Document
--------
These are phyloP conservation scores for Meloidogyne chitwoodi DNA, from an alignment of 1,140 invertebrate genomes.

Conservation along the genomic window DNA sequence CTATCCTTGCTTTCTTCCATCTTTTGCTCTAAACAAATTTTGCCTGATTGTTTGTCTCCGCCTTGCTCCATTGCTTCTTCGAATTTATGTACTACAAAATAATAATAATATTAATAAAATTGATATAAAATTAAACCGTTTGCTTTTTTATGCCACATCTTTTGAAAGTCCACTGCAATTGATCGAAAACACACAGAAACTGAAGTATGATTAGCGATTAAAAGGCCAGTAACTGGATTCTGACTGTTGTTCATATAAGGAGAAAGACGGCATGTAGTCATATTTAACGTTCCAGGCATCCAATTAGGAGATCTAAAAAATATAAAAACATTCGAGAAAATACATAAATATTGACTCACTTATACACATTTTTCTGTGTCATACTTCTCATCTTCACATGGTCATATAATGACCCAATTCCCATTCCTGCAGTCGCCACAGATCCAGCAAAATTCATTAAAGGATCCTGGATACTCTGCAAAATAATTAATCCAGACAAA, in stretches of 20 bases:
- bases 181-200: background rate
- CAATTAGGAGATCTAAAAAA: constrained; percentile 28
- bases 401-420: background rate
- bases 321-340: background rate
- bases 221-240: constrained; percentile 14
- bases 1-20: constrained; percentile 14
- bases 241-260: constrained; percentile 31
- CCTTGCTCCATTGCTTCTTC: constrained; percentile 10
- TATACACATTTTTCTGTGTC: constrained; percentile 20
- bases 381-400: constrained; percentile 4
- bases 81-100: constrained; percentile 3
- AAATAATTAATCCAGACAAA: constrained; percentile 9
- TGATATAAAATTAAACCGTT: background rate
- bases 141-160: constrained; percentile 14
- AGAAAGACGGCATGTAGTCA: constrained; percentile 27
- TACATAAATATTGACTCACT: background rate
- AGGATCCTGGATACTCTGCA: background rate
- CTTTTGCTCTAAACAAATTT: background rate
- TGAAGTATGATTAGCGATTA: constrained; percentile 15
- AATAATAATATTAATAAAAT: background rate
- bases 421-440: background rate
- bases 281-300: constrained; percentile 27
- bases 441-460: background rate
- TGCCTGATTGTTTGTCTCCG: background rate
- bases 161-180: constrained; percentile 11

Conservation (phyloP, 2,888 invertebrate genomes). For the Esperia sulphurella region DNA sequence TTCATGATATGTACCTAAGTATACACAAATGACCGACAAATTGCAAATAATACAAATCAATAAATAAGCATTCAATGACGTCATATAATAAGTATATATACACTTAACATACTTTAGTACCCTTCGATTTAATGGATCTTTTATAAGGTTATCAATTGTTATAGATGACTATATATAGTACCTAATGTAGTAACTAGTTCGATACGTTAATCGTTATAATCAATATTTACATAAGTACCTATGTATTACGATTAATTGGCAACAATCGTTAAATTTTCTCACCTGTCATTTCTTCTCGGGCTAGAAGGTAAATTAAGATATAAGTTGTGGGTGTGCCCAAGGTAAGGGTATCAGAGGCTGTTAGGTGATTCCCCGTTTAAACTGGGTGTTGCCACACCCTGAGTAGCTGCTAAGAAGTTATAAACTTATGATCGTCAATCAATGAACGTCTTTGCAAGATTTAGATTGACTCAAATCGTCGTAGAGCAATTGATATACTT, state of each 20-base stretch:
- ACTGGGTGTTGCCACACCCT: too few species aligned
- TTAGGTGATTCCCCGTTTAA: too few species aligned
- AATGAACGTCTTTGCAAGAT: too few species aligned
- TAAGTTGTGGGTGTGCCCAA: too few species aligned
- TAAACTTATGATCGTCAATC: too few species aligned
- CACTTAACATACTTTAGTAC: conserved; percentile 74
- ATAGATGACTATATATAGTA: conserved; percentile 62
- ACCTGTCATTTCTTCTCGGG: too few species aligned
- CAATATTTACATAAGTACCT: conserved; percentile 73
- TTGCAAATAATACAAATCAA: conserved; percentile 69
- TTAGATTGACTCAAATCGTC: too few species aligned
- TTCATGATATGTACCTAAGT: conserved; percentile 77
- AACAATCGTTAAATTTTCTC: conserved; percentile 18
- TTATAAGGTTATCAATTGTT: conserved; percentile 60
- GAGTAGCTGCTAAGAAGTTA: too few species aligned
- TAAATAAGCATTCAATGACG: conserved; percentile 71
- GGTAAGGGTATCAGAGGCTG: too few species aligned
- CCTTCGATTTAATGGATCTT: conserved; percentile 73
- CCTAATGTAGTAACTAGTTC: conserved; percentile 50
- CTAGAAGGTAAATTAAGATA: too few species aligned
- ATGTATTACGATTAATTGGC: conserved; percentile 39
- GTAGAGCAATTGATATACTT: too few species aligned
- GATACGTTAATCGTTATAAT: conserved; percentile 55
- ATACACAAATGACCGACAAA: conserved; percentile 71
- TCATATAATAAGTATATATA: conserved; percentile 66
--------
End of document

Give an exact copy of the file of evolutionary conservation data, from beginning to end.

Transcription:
These are phyloP conservation scores for Meloidogyne chitwoodi DNA, from an alignment of 1,140 invertebrate genomes.

Conservation along the genomic window DNA sequence CTATCCTTGCTTTCTTCCATCTTTTGCTCTAAACAAATTTTGCCTGATTGTTTGTCTCCGCCTTGCTCCATTGCTTCTTCGAATTTATGTACTACAAAATAATAATAATATTAATAAAATTGATATAAAATTAAACCGTTTGCTTTTTTATGCCACATCTTTTGAAAGTCCACTGCAATTGATCGAAAACACACAGAAACTGAAGTATGATTAGCGATTAAAAGGCCAGTAACTGGATTCTGACTGTTGTTCATATAAGGAGAAAGACGGCATGTAGTCATATTTAACGTTCCAGGCATCCAATTAGGAGATCTAAAAAATATAAAAACATTCGAGAAAATACATAAATATTGACTCACTTATACACATTTTTCTGTGTCATACTTCTCATCTTCACATGGTCATATAATGACCCAATTCCCATTCCTGCAGTCGCCACAGATCCAGCAAAATTCATTAAAGGATCCTGGATACTCTGCAAAATAATTAATCCAGACAAA, in stretches of 20 bases:
- bases 181-200: background rate
- CAATTAGGAGATCTAAAAAA: constrained; percentile 28
- bases 401-420: background rate
- bases 321-340: background rate
- bases 221-240: constrained; percentile 14
- bases 1-20: constrained; percentile 14
- bases 241-260: constrained; percentile 31
- CCTTGCTCCATTGCTTCTTC: constrained; percentile 10
- TATACACATTTTTCTGTGTC: constrained; percentile 20
- bases 381-400: constrained; percentile 4
- bases 81-100: constrained; percentile 3
- AAATAATTAATCCAGACAAA: constrained; percentile 9
- TGATATAAAATTAAACCGTT: background rate
- bases 141-160: constrained; percentile 14
- AGAAAGACGGCATGTAGTCA: constrained; percentile 27
- TACATAAATATTGACTCACT: background rate
- AGGATCCTGGATACTCTGCA: background rate
- CTTTTGCTCTAAACAAATTT: background rate
- TGAAGTATGATTAGCGATTA: constrained; percentile 15
- AATAATAATATTAATAAAAT: background rate
- bases 421-440: background rate
- bases 281-300: constrained; percentile 27
- bases 441-460: background rate
- TGCCTGATTGTTTGTCTCCG: background rate
- bases 161-180: constrained; percentile 11

Conservation (phyloP, 2,888 invertebrate genomes). For the Esperia sulphurella region DNA sequence TTCATGATATGTACCTAAGTATACACAAATGACCGACAAATTGCAAATAATACAAATCAATAAATAAGCATTCAATGACGTCATATAATAAGTATATATACACTTAACATACTTTAGTACCCTTCGATTTAATGGATCTTTTATAAGGTTATCAATTGTTATAGATGACTATATATAGTACCTAATGTAGTAACTAGTTCGATACGTTAATCGTTATAATCAATATTTACATAAGTACCTATGTATTACGATTAATTGGCAACAATCGTTAAATTTTCTCACCTGTCATTTCTTCTCGGGCTAGAAGGTAAATTAAGATATAAGTTGTGGGTGTGCCCAAGGTAAGGGTATCAGAGGCTGTTAGGTGATTCCCCGTTTAAACTGGGTGTTGCCACACCCTGAGTAGCTGCTAAGAAGTTATAAACTTATGATCGTCAATCAATGAACGTCTTTGCAAGATTTAGATTGACTCAAATCGTCGTAGAGCAATTGATATACTT, state of each 20-base stretch:
- ACTGGGTGTTGCCACACCCT: too few species aligned
- TTAGGTGATTCCCCGTTTAA: too few species aligned
- AATGAACGTCTTTGCAAGAT: too few species aligned
- TAAGTTGTGGGTGTGCCCAA: too few species aligned
- TAAACTTATGATCGTCAATC: too few species aligned
- CACTTAACATACTTTAGTAC: conserved; percentile 74
- ATAGATGACTATATATAGTA: conserved; percentile 62
- ACCTGTCATTTCTTCTCGGG: too few species aligned
- CAATATTTACATAAGTACCT: conserved; percentile 73
- TTGCAAATAATACAAATCAA: conserved; percentile 69
- TTAGATTGACTCAAATCGTC: too few species aligned
- TTCATGATATGTACCTAAGT: conserved; percentile 77
- AACAATCGTTAAATTTTCTC: conserved; percentile 18
- TTATAAGGTTATCAATTGTT: conserved; percentile 60
- GAGTAGCTGCTAAGAAGTTA: too few species aligned
- TAAATAAGCATTCAATGACG: conserved; percentile 71
- GGTAAGGGTATCAGAGGCTG: too few species aligned
- CCTTCGATTTAATGGATCTT: conserved; percentile 73
- CCTAATGTAGTAACTAGTTC: conserved; percentile 50
- CTAGAAGGTAAATTAAGATA: too few species aligned
- ATGTATTACGATTAATTGGC: conserved; percentile 39
- GTAGAGCAATTGATATACTT: too few species aligned
- GATACGTTAATCGTTATAAT: conserved; percentile 55
- ATACACAAATGACCGACAAA: conserved; percentile 71
- TCATATAATAAGTATATATA: conserved; percentile 66